10. “The cost of my new vessel was $553.62 for materials, and thirteen months of my own labour. I was several months more than that at Fairhaven, for I got work now and then on an occasional whale-ship fitting farther down the harbour, and that kept me the overtime.” Works part-time to earn money.

ch.1


  1. No work – decides to accept the old vessel
  2. 555 dollars of materials and 13 months of work.
  3. “Will she pay?” people asked.


Ch.2


  1. First, spends some time fishing.
  2. Resolved on voyage around the world. Leaves Boston on April 24, 1895. (Pictures)
  3. Mood: “A thrilling pulse beat high in me. My step was light on deck in the crisp air. I felt that there could be no turning back, and that I was engaging in an adventure the meaning of which I thoroughly understood. I had taken little advice from anyone, for I had a right to my own opinions in matters pertaining to the sea.”
  4. Speed in a fresh wind – 7-8 knots.
  5. Came to port in Gloucester to pick up supplies for the voyage. Giver a fisherman’s light as a present. People try to help him to achieve the voyage. Same spirit I have met in Spain, in the Caucasus, etc.
  6. Covers bottom with antifouling paint (based on copper).
  7. Takes a half-dory as a raft. This could be used as a tub, and for washing.
  8. Spirit of make-do, using what’s at hand, rather than imitating someone, and asking for money.
  9. Spent 2 weeks in G., sets sail on May 7th.
  10. Sails in to Yarmouth, where picks up some butter, potatoes, and water. Stress that this narrative has its parallel in other voyages of discovery that we undertake. One example would be trying to understand our own society, its history and its current ills.

Ch.2


  1. Can not make money fishing
  2. Decides to go sailing around the world.

(This chapter can be skipped)



Ch.3


  1. Leaves Yarmouth, leaves the coast of America (early July). Sails for Atlantic.
  2. High waves and dense fog: “in the dismal fog I felt myself drifting into loneliness, an insect on a straw in the midst of the elements. I lashed the helm, and my vessel held her course, and while she sailed I slept.”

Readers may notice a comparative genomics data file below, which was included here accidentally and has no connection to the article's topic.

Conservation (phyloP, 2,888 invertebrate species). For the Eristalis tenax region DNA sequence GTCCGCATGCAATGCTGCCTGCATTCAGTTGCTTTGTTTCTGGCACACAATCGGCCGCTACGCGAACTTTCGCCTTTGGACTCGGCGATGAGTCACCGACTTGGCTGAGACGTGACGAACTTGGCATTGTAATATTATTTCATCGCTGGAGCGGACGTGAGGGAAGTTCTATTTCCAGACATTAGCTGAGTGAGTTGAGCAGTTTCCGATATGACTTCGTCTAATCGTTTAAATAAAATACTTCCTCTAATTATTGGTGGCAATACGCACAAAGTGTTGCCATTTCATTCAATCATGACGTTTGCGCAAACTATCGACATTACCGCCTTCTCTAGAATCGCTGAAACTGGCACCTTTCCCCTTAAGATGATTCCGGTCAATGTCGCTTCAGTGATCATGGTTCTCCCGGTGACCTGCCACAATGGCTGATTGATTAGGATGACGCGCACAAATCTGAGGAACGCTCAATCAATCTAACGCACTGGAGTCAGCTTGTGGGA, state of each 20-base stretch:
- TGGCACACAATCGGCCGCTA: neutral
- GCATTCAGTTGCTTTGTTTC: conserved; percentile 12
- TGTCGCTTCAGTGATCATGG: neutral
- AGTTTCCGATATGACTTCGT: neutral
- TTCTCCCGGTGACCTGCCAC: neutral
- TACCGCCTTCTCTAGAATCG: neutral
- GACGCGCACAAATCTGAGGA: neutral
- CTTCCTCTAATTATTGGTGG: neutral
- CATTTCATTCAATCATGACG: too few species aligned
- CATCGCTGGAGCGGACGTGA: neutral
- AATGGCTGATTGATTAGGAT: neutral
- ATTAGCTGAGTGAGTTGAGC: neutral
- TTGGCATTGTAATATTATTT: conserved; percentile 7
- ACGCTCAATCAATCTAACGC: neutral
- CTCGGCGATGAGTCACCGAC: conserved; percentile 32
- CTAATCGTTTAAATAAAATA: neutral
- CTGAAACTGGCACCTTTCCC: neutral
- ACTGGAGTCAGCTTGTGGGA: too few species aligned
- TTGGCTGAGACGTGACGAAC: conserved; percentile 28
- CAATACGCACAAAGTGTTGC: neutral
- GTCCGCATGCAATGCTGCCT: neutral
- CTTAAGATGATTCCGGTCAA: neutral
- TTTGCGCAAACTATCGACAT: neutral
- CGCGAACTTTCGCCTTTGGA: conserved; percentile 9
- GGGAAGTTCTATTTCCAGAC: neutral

3. Recollects his life, during these days.
  4. Needs to fight the feeling of loneliness: “The loneliness of my state wore off when the gale was high and I found much work to do. When fine weather returned, then came the sense of solitude, which I could not shake off.” Uses music to shake off loneliness: sings to himself. Often, if a person wants to go far, s/he needs to travel alone, or in a very small company. Thus a need to be self-reliant.
  5. The ship was making an average of 150 miles/day, i.e. around 250 km.
  6. Around Azores meets a grizzly captain. The captain of Java lowers the flag before Spray.
  7. Gradually, feeling of solitude wears away. Neptune allows him to “go on and explore”. (Meaning of the voyage at this stage).
  8. July 19 – spots land. It is Flores Island (part of Azores).
  9. July 20 – sees Pico. “Only those who have seen the Azores from the deck of a vessel realize the beauty of the mid-ocean picture.” (38 degrees) (Meaning - beauty).
  10. Islanders offer him a lot of fruit, for free. Hospitality. “It was the kindness of the islanders and their touching simplicity which detained me.”

Ch.3


  1. Sails in July. Weather is good in summer.
  2. Sails from Yarmouth (Canada). Show map.
  3. Music is important at sea. Need to disturb loneliness.
  4. 100-150 miles per day.
  5. Book based on entries in the log.
  6. Azores – in 18 days from Nova Scotia.


Ch.4


  1. Leaves Azores July 24. As squall came, he brought the ship to the wind. A sailor helps him to mend the ropes: “Let one be without a friend, and see what will happen!” Moral - friends can be picked up in the course of a voyage.